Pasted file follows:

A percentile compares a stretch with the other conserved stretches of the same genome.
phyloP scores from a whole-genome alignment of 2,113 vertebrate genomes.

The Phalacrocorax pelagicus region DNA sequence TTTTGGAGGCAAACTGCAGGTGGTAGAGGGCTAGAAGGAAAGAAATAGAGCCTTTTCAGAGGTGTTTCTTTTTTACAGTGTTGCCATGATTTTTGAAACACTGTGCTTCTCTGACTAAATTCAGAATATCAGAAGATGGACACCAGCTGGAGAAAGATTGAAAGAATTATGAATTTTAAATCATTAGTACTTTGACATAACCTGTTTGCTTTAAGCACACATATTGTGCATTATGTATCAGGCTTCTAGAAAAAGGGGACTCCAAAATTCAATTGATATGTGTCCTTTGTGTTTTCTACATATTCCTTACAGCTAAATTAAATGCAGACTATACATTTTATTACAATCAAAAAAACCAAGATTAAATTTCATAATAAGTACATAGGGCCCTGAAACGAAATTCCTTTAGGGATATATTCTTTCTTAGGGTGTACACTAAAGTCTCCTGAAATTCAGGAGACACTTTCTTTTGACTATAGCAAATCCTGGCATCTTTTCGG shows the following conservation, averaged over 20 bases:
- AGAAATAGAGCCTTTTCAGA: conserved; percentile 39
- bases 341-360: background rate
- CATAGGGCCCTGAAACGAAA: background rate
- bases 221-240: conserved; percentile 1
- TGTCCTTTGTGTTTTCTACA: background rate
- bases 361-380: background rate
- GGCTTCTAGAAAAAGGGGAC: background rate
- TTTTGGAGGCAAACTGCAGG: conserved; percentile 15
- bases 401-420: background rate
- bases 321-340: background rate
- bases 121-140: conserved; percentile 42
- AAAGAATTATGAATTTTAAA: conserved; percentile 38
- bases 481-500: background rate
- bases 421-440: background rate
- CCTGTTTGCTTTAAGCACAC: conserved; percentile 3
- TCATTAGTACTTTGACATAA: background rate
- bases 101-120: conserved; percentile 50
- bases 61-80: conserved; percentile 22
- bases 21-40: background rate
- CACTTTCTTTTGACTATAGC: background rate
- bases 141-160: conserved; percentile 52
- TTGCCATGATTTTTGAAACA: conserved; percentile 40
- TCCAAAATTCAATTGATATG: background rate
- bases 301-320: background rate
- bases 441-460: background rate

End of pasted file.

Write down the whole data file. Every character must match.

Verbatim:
A percentile compares a stretch with the other conserved stretches of the same genome.
phyloP scores from a whole-genome alignment of 2,113 vertebrate genomes.

The Phalacrocorax pelagicus region DNA sequence TTTTGGAGGCAAACTGCAGGTGGTAGAGGGCTAGAAGGAAAGAAATAGAGCCTTTTCAGAGGTGTTTCTTTTTTACAGTGTTGCCATGATTTTTGAAACACTGTGCTTCTCTGACTAAATTCAGAATATCAGAAGATGGACACCAGCTGGAGAAAGATTGAAAGAATTATGAATTTTAAATCATTAGTACTTTGACATAACCTGTTTGCTTTAAGCACACATATTGTGCATTATGTATCAGGCTTCTAGAAAAAGGGGACTCCAAAATTCAATTGATATGTGTCCTTTGTGTTTTCTACATATTCCTTACAGCTAAATTAAATGCAGACTATACATTTTATTACAATCAAAAAAACCAAGATTAAATTTCATAATAAGTACATAGGGCCCTGAAACGAAATTCCTTTAGGGATATATTCTTTCTTAGGGTGTACACTAAAGTCTCCTGAAATTCAGGAGACACTTTCTTTTGACTATAGCAAATCCTGGCATCTTTTCGG shows the following conservation, averaged over 20 bases:
- AGAAATAGAGCCTTTTCAGA: conserved; percentile 39
- bases 341-360: background rate
- CATAGGGCCCTGAAACGAAA: background rate
- bases 221-240: conserved; percentile 1
- TGTCCTTTGTGTTTTCTACA: background rate
- bases 361-380: background rate
- GGCTTCTAGAAAAAGGGGAC: background rate
- TTTTGGAGGCAAACTGCAGG: conserved; percentile 15
- bases 401-420: background rate
- bases 321-340: background rate
- bases 121-140: conserved; percentile 42
- AAAGAATTATGAATTTTAAA: conserved; percentile 38
- bases 481-500: background rate
- bases 421-440: background rate
- CCTGTTTGCTTTAAGCACAC: conserved; percentile 3
- TCATTAGTACTTTGACATAA: background rate
- bases 101-120: conserved; percentile 50
- bases 61-80: conserved; percentile 22
- bases 21-40: background rate
- CACTTTCTTTTGACTATAGC: background rate
- bases 141-160: conserved; percentile 52
- TTGCCATGATTTTTGAAACA: conserved; percentile 40
- TCCAAAATTCAATTGATATG: background rate
- bases 301-320: background rate
- bases 441-460: background rate